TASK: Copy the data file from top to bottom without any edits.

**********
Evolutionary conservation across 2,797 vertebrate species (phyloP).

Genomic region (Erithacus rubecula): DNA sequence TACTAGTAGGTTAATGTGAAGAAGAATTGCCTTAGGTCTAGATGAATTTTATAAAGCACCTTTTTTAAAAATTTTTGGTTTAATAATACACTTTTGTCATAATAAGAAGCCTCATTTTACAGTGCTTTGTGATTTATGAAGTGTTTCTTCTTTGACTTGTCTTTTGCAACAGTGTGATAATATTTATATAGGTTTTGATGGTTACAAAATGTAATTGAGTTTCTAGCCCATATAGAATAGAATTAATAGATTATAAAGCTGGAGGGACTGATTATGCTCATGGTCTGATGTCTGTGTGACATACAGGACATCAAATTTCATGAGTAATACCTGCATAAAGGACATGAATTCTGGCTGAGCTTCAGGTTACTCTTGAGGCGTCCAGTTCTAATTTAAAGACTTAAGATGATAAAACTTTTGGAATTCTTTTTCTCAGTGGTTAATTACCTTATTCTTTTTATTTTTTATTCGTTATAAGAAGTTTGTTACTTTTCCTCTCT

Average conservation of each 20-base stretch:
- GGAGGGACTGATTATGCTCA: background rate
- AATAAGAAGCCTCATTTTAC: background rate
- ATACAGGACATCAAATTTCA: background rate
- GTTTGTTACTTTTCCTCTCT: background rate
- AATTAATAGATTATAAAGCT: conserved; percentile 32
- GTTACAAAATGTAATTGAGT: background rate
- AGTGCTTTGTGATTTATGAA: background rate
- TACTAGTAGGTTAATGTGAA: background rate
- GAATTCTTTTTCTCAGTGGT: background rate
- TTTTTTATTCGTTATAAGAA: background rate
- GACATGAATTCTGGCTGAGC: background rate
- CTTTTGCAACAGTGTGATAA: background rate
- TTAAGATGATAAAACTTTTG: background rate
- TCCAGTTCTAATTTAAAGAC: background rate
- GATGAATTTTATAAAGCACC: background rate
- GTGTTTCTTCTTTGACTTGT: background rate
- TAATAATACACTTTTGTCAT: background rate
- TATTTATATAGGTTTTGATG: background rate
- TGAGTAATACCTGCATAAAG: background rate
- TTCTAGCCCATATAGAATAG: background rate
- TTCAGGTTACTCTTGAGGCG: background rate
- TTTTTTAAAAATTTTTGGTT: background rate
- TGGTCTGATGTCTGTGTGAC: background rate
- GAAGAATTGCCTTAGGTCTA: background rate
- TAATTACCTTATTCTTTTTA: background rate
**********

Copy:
Evolutionary conservation across 2,797 vertebrate species (phyloP).

Genomic region (Erithacus rubecula): DNA sequence TACTAGTAGGTTAATGTGAAGAAGAATTGCCTTAGGTCTAGATGAATTTTATAAAGCACCTTTTTTAAAAATTTTTGGTTTAATAATACACTTTTGTCATAATAAGAAGCCTCATTTTACAGTGCTTTGTGATTTATGAAGTGTTTCTTCTTTGACTTGTCTTTTGCAACAGTGTGATAATATTTATATAGGTTTTGATGGTTACAAAATGTAATTGAGTTTCTAGCCCATATAGAATAGAATTAATAGATTATAAAGCTGGAGGGACTGATTATGCTCATGGTCTGATGTCTGTGTGACATACAGGACATCAAATTTCATGAGTAATACCTGCATAAAGGACATGAATTCTGGCTGAGCTTCAGGTTACTCTTGAGGCGTCCAGTTCTAATTTAAAGACTTAAGATGATAAAACTTTTGGAATTCTTTTTCTCAGTGGTTAATTACCTTATTCTTTTTATTTTTTATTCGTTATAAGAAGTTTGTTACTTTTCCTCTCT

Average conservation of each 20-base stretch:
- GGAGGGACTGATTATGCTCA: background rate
- AATAAGAAGCCTCATTTTAC: background rate
- ATACAGGACATCAAATTTCA: background rate
- GTTTGTTACTTTTCCTCTCT: background rate
- AATTAATAGATTATAAAGCT: conserved; percentile 32
- GTTACAAAATGTAATTGAGT: background rate
- AGTGCTTTGTGATTTATGAA: background rate
- TACTAGTAGGTTAATGTGAA: background rate
- GAATTCTTTTTCTCAGTGGT: background rate
- TTTTTTATTCGTTATAAGAA: background rate
- GACATGAATTCTGGCTGAGC: background rate
- CTTTTGCAACAGTGTGATAA: background rate
- TTAAGATGATAAAACTTTTG: background rate
- TCCAGTTCTAATTTAAAGAC: background rate
- GATGAATTTTATAAAGCACC: background rate
- GTGTTTCTTCTTTGACTTGT: background rate
- TAATAATACACTTTTGTCAT: background rate
- TATTTATATAGGTTTTGATG: background rate
- TGAGTAATACCTGCATAAAG: background rate
- TTCTAGCCCATATAGAATAG: background rate
- TTCAGGTTACTCTTGAGGCG: background rate
- TTTTTTAAAAATTTTTGGTT: background rate
- TGGTCTGATGTCTGTGTGAC: background rate
- GAAGAATTGCCTTAGGTCTA: background rate
- TAATTACCTTATTCTTTTTA: background rate